"The sweet wind from Europe was still whispering in the refreshed leaves, and the Atlantic was thundering in glorious liberty; my heart, dried up and scorched for a long time, swelled to the tone, and filled with living blood — my being longed for renewal — my soul thirsted for a pure draught. I saw hope revive — and felt regeneration possible. From a flowery arch at the bottom of my garden I gazed over the sea — bluer than the sky: the old world was beyond; clear prospects opened thus: —
"'Go,' said Hope, 'and live again in Europe: there it is not known what a sullied name you bear, nor what a filthy burden is bound to you. You may take the maniac with you to England; confine her with due attendance and precautions at Thornfield: then travel yourself to what clime you will, and form what new tie you like. That woman, who has so abused your long- suffering, so sullied your name, so outraged your honour, so blighted your youth, is not your wife, nor are you her husband. See that she is cared for as her condition demands, and you have done all that God and humanity require of you. Let her identity, her connection with yourself, be buried in oblivion: you are bound to impart them to no living being. Place her in safety and comfort: shelter her degradation with secrecy, and leave her.'
"I acted precisely on this suggestion. My father and brother had not made my marriage known to their acquaintance; because, in the very first letter I wrote to apprise them of the union — having already begun to experience extreme disgust of its consequences, and, from the family character and constitution, seeing a hideous future opening to me — I added an urgent charge to keep it secret: and very soon the infamous conduct of the wife my father had selected for me was such as to make him blush to own her as his daughter-in-law. Far from desiring to publish the connection, he became as anxious to conceal it as myself.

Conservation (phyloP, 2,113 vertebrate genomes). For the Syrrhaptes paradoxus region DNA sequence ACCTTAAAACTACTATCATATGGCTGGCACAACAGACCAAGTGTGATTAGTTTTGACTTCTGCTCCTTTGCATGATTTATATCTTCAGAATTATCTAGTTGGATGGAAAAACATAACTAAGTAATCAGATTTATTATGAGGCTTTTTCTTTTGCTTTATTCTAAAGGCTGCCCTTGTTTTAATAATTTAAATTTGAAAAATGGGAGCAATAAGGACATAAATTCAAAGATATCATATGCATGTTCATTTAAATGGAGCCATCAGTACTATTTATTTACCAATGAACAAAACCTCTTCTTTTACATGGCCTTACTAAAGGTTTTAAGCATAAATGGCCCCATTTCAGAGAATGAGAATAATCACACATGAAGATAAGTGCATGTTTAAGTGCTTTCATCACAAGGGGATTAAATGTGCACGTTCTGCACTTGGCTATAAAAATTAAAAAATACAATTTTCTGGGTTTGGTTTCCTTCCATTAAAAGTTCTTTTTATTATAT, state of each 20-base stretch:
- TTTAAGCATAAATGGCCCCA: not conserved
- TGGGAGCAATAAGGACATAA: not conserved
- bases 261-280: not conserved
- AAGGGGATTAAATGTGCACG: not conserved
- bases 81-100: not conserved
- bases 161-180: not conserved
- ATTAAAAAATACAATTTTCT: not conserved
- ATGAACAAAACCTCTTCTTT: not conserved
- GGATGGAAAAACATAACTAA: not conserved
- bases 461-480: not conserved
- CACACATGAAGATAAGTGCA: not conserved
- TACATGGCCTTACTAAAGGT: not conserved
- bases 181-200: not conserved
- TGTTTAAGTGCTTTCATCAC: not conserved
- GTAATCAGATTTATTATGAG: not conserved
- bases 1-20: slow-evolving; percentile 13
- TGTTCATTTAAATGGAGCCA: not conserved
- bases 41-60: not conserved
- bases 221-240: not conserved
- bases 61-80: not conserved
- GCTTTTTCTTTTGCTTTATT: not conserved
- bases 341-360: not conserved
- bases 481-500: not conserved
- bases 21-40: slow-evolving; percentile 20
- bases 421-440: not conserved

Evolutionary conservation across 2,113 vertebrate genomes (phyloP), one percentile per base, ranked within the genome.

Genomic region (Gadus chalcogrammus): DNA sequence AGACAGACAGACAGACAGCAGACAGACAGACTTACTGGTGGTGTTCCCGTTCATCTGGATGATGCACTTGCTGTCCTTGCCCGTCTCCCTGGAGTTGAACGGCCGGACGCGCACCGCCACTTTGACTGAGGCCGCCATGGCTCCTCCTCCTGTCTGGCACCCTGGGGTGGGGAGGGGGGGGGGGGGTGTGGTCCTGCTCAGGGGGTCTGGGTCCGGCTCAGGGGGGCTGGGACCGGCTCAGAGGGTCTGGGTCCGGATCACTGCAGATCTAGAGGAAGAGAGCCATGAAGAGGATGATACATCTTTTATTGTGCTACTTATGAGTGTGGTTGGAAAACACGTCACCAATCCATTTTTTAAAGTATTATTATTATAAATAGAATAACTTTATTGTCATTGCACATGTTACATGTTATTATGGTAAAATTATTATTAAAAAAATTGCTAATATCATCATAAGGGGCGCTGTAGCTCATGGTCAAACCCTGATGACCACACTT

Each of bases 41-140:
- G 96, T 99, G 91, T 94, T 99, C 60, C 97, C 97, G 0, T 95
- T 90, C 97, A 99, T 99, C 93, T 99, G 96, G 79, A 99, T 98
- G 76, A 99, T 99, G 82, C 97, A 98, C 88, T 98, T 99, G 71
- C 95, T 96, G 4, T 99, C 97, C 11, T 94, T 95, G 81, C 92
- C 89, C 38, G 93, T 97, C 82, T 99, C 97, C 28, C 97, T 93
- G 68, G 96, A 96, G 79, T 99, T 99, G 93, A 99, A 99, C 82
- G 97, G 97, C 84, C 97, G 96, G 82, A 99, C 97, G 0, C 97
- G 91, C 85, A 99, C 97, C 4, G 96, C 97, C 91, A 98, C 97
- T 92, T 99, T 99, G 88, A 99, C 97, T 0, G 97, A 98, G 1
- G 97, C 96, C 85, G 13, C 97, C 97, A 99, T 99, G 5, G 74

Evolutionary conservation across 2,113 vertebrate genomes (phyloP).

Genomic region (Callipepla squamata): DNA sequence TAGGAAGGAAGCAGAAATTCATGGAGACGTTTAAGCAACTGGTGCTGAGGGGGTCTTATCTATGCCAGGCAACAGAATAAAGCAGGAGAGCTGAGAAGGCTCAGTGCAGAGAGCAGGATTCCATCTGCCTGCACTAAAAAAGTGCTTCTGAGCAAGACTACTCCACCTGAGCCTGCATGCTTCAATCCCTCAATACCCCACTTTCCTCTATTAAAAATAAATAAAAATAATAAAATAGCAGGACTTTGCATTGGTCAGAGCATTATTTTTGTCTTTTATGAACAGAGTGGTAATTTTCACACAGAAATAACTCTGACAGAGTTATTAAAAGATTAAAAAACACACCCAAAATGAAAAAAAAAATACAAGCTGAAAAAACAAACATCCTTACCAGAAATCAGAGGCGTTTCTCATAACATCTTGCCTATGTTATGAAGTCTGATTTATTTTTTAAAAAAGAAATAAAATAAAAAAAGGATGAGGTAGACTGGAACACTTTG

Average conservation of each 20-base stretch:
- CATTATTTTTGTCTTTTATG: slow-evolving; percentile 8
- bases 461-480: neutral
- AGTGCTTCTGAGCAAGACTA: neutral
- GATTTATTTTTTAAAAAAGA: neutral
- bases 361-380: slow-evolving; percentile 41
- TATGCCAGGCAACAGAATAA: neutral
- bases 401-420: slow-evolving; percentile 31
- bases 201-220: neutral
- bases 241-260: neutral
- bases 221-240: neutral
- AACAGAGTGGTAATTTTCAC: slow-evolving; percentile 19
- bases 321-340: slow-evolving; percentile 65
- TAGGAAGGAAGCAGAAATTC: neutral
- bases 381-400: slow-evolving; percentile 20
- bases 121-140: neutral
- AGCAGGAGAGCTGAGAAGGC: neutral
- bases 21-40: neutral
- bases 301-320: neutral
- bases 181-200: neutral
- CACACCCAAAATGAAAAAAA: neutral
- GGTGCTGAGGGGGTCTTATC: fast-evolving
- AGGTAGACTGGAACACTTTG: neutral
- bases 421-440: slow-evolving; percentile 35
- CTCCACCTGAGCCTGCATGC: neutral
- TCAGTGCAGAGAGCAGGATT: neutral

"To England, then, I conveyed her; a fearful voyage I had with such a monster in the vessel. Glad was I when I at last got her to Thornfield, and saw her safely lodged in that third-storey room, of whose secret inner cabinet she has now for ten years made a wild beast's den — a goblin's cell. I had some trouble in finding an attendant for her, as it was necessary to select one on whose fidelity dependence could be placed; for her ravings would inevitably betray my secret: besides, she had lucid intervals of days — sometimes weeks — which she filled up with abuse of me. At last I hired Grace Poole from the Grimbsy Retreat. She and the surgeon, Carter (who dressed Mason's wounds that night he was stabbed and worried), are the only two I have ever admitted to my confidence. Mrs. Fairfax may indeed have suspected something, but she could have gained no precise knowledge as to facts. Grace has, on the whole, proved a good keeper; though, owing partly to a fault of her own, of which it appears nothing can cure her, and which is incident to her harassing profession, her vigilance has been more than once lulled and baffled. The lunatic is both cunning and malignant; she has never failed to take advantage of her guardian's temporary lapses; once to secrete the knife with which she stabbed her brother, and twice to possess herself of the key of her cell, and issue therefrom in the night-time. On the first of these occasions, she perpetrated the attempt to burn me in my bed; on the second, she paid that ghastly visit to you. I thank Providence, who watched over you, that she then spent her fury on your wedding apparel, which perhaps brought back vague reminiscences of her own bridal days: but on what might have happened, I cannot endure to reflect. When I think of the thing which flew at my throat this morning, hanging its black and scarlet visage over the nest of my dove, my blood curdles — "
"And what, sir," I asked, while he paused, "did you do when you had settled her here? Where did you go?"
"What did I do, Jane? I transformed myself into a will-o'-the-wisp. Where did I go? I pursued wanderings as wild as those of the March-spirit. I sought the Continent, and went devious through all its lands. My fixed desire was to seek and find a good and intelligent woman, whom I could love: a contrast to the fury I left at Thornfield — "